RNA on the move

Nov 26, 2009
This electron microscopy image (grey) shows the posterior pole of a Drosophila oocyte, and superimposed on it is a projection of the movement of oskar mRNA in this region, recorded from a different oocyte at the same developmental stage. During this one-minute recording, the RNA moved from starting points labelled red to endpoints labelled green, via trajectories shown in blue. Image credit: Ephrussi / EMBL

In the fruit fly Drosophila, oskar mRNA, which is involved in defining the animal’s body axes, is produced in the nuclei of nurse cells neighbouring the oocyte, and must be transported to the oocyte and along its entire length before being translated into protein.

Scientists in the group of Anne Ephrussi at the European Molecular Biology Laboratory (EMBL) in Heidelberg, Germany, have visualized the molecular mechanism that underlies this localisation process. In a study published today in Cell, they showed for the first time that, upon export from the nucleus of nurse cells into the cytosol - the semifluid that surrounds a cell’s nucleus -RNA particles recruit two , kinesin and dynein, which transport the to its final location in the oocyte.

By combining immunofluorescence with electron microscopy imaging, the EMBL scientists were able to discriminate where different molecules critical for oskar mRNA transport are recruited, thus defining a hierarchy of RNA particle assembly. These findings not only increase our understanding of development, but could also shed light on processes underlying the function of and axons in neurons, and - which is implicated in learning and memory formation - as these also entail the transport and localised translation of RNA.

More information: Trucco, A., Gaspar, I. & Ephrussi, A. Assembly of Endogenous oskar mRNA Particles for Motor-Dependent Transport in the Drosophila Oocyte. Cell, 25 November 2009.

Provided by European Molecular Biology Laboratory (news : web)

Explore further: Micro fingers for arranging single cells

Related Stories

How nerve cells stay in shape

Jan 17, 2006

Nerve cells store and transmit information via special contact sites called synapses. Synapses also play a role in determining what we remember and what we forget. When we learn, both the structure and the ...

Getting wise to the influenza virus' tricks

May 04, 2008

Influenza is currently a grave concern for governments and health organisations around the world. The worry is the potential for highly virulent bird flu strains, such as H5N1, to develop the ability to infect humans easily. ...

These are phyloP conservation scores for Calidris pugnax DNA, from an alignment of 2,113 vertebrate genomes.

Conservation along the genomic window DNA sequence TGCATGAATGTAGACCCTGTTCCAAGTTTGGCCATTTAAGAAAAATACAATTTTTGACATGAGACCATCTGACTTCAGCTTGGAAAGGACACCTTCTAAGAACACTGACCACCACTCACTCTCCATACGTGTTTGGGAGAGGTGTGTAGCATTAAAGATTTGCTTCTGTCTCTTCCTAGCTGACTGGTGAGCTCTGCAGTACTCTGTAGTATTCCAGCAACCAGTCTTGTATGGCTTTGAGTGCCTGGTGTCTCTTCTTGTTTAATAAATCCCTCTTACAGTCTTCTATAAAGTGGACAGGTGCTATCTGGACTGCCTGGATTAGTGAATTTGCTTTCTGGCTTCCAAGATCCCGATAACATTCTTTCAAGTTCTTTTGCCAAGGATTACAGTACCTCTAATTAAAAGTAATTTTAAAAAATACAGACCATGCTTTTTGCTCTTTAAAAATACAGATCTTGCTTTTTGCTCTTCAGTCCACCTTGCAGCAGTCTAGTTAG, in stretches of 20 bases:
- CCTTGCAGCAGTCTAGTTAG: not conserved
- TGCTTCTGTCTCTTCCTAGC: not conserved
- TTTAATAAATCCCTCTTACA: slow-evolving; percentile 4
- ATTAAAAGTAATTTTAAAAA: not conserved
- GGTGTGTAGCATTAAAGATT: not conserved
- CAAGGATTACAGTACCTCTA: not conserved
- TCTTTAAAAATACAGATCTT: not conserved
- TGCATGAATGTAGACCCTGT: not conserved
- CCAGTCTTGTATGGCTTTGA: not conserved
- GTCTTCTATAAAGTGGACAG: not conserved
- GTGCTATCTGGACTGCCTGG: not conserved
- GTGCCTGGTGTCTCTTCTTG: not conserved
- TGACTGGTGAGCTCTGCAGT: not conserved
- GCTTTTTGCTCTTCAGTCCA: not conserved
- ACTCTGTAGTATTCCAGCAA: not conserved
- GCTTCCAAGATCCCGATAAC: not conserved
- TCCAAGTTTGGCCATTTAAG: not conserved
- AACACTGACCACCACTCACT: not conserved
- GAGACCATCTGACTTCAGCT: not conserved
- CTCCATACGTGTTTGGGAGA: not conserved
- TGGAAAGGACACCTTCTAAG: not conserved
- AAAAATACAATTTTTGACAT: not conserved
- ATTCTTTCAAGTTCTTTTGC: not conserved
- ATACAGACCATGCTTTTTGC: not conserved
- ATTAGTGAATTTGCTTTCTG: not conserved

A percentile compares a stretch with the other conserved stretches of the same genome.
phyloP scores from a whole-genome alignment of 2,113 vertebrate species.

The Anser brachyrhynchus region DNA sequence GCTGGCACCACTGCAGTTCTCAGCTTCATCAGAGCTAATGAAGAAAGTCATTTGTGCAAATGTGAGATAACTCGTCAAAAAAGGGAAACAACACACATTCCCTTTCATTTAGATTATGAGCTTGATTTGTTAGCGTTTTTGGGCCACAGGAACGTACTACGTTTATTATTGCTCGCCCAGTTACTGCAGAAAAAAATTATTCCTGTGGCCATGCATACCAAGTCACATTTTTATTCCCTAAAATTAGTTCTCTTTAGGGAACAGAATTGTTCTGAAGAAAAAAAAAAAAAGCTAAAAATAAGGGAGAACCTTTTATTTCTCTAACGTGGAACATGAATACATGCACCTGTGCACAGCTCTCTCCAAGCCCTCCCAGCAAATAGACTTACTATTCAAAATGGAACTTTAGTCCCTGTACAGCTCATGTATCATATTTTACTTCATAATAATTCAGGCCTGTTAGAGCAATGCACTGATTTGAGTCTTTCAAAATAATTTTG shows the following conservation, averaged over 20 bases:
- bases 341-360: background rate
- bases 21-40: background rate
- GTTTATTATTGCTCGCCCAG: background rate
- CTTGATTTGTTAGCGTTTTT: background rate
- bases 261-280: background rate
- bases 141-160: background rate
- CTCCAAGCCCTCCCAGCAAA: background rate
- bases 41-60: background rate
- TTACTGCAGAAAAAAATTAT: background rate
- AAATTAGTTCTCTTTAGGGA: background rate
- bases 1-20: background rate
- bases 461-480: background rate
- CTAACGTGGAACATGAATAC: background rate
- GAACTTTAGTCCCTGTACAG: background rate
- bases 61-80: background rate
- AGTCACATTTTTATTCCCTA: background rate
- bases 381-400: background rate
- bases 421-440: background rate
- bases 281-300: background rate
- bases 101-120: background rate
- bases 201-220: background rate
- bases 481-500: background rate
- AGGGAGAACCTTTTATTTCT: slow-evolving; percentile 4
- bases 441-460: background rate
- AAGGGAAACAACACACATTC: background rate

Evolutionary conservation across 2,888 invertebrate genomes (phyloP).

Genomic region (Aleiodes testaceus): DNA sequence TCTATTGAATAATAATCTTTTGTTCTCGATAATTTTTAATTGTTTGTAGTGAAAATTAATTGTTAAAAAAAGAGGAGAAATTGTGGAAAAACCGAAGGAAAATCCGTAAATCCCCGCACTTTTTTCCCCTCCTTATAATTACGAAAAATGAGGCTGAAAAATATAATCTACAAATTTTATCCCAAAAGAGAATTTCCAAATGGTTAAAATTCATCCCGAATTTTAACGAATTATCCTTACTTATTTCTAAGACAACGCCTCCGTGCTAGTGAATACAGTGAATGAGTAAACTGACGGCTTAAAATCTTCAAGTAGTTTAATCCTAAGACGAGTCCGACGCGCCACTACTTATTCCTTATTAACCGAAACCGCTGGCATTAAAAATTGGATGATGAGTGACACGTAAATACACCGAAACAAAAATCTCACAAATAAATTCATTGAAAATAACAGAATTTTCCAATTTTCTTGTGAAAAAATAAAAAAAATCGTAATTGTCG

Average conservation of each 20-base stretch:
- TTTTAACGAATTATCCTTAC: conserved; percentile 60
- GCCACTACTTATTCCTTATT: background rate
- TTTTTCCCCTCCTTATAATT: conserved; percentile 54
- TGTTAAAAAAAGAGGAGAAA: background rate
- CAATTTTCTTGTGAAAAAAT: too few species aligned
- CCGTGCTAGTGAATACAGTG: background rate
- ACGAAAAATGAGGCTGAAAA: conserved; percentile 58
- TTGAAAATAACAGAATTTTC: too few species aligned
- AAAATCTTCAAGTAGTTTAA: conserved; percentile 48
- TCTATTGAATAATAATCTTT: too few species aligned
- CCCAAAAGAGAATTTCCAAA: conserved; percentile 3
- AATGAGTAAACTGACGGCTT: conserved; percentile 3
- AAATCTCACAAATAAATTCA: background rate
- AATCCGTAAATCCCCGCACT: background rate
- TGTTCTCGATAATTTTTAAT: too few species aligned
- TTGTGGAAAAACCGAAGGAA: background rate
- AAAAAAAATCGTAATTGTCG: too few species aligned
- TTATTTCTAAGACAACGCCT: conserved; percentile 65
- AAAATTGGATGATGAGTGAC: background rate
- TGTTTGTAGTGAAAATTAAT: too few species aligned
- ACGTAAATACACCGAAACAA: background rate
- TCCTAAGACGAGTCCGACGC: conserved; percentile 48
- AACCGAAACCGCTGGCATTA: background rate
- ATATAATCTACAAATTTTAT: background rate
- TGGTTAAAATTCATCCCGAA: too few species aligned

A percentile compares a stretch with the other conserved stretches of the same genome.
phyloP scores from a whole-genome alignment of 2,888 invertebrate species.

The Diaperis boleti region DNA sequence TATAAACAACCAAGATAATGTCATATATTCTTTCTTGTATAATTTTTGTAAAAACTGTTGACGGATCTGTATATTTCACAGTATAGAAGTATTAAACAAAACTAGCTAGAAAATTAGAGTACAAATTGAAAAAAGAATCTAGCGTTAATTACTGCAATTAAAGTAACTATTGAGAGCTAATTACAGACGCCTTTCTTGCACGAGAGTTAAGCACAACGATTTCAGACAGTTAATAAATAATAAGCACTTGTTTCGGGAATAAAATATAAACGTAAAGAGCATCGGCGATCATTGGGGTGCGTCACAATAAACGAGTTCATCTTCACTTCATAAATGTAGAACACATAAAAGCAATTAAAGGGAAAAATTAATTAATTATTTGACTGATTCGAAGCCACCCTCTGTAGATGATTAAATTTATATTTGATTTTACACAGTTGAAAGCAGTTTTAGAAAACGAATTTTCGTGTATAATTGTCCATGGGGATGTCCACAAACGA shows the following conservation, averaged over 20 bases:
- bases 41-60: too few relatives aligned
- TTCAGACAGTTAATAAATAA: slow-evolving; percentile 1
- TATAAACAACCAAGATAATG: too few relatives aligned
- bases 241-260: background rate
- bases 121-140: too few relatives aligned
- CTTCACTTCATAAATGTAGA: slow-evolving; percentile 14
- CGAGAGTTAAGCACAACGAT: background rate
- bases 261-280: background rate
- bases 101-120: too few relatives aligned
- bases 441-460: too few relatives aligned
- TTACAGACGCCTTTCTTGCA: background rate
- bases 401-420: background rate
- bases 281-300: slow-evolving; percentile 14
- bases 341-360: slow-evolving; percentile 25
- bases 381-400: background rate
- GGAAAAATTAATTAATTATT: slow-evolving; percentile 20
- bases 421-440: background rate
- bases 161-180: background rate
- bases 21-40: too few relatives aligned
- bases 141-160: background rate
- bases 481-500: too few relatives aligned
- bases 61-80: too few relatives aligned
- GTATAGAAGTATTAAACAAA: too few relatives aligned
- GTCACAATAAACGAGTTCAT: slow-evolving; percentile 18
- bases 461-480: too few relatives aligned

A unique arrangement for egg cell division

Aug 09, 2007

Which genes are passed on from mother to child is decided very early on during the maturation of the egg cell in the ovary. In a cell division process that is unique to egg cells, half of the chromosomes are eliminated from ...

Recommended for you

Micro fingers for arranging single cells

Apr 24, 2015

Functional analysis of a cell, which is the fundamental unit of life, is important for gaining new insights into medical and pharmaceutical fields. For efficiently studying cell functions, it is essential ...

Detailed structure of human ribosome revealed

Apr 24, 2015

A team at the Institut de Génétique et de Biologie Moléculaire et Cellulaire (IGBMC - CNRS/Université de Strasbourg/Inserm) has evidenced, at the atomic scale, the three-dimensional structure of the complete ...

How to kill a protein

Apr 24, 2015

For decades scientists have been looking closely at how our cells make proteins. But the inverse is equally important: how cells kill them.

How RNA machinery navigates our genomic obstacle course

Apr 24, 2015

Once upon a time, scientists thought RNA polymerase—the molecule that kicks off protein synthesis by transcribing DNA into RNA—worked like a wind-up toy: Set it down at a start site in our DNA and it ...

User comments : 0

Please sign in to add a comment. Registration is free, and takes less than a minute. Read more

Click here to reset your password.
Sign in to get notified via email when new comments are made.